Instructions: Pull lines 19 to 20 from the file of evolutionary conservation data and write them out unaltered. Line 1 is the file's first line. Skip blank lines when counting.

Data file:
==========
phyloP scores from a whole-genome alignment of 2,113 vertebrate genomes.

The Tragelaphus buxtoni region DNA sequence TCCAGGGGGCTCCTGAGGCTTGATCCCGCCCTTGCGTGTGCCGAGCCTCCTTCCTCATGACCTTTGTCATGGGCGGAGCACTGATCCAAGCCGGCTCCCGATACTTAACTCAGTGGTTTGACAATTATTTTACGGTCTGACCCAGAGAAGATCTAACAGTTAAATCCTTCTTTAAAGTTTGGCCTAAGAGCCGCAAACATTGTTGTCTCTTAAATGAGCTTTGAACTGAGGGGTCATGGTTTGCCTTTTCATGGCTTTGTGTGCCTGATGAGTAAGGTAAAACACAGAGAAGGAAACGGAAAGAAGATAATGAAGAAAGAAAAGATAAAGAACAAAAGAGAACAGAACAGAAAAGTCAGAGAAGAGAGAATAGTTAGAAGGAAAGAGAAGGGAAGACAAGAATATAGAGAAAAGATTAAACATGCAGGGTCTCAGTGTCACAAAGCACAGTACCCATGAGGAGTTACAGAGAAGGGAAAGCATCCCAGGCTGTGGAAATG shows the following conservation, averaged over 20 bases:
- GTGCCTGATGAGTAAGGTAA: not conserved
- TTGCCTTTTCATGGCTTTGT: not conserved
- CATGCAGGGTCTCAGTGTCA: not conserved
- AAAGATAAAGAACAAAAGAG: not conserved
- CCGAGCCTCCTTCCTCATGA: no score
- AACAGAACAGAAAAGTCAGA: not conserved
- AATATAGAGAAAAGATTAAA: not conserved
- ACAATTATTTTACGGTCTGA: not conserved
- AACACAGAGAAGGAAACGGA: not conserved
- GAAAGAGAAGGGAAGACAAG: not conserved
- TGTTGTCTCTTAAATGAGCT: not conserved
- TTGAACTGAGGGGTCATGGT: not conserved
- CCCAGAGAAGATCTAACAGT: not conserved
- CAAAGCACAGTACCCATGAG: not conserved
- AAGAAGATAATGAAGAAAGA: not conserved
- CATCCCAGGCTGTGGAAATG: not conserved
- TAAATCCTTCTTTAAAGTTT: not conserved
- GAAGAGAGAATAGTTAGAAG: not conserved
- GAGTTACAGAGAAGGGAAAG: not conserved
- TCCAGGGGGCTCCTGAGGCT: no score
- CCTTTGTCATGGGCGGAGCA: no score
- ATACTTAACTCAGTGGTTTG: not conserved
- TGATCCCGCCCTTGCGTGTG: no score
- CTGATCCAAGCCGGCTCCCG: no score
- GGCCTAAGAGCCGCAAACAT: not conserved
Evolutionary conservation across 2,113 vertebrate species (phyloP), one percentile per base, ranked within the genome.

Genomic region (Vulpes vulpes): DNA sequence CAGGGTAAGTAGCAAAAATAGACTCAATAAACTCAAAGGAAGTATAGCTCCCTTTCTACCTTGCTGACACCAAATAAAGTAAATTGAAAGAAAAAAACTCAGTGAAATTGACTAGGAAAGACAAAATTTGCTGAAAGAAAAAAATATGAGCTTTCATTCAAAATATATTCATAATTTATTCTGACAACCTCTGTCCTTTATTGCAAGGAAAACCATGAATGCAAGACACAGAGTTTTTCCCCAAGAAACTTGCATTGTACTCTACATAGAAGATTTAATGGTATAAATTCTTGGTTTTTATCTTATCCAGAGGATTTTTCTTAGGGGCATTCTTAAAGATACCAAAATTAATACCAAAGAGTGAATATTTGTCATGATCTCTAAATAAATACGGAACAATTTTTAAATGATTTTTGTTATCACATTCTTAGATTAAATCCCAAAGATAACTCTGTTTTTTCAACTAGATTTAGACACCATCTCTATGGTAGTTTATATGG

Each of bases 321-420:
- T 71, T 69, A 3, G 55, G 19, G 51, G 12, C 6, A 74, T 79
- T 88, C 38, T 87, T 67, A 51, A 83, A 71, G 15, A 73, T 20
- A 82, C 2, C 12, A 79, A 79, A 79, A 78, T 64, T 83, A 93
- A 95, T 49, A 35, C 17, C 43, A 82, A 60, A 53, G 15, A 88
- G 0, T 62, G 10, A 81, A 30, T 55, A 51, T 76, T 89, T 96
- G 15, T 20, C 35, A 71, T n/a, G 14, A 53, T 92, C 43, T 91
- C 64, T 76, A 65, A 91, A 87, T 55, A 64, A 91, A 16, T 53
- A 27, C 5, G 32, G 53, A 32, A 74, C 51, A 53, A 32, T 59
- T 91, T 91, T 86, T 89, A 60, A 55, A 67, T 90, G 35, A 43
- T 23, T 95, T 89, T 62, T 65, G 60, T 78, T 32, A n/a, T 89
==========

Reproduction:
- TAAATCCTTCTTTAAAGTTT: not conserved
- GAAGAGAGAATAGTTAGAAG: not conserved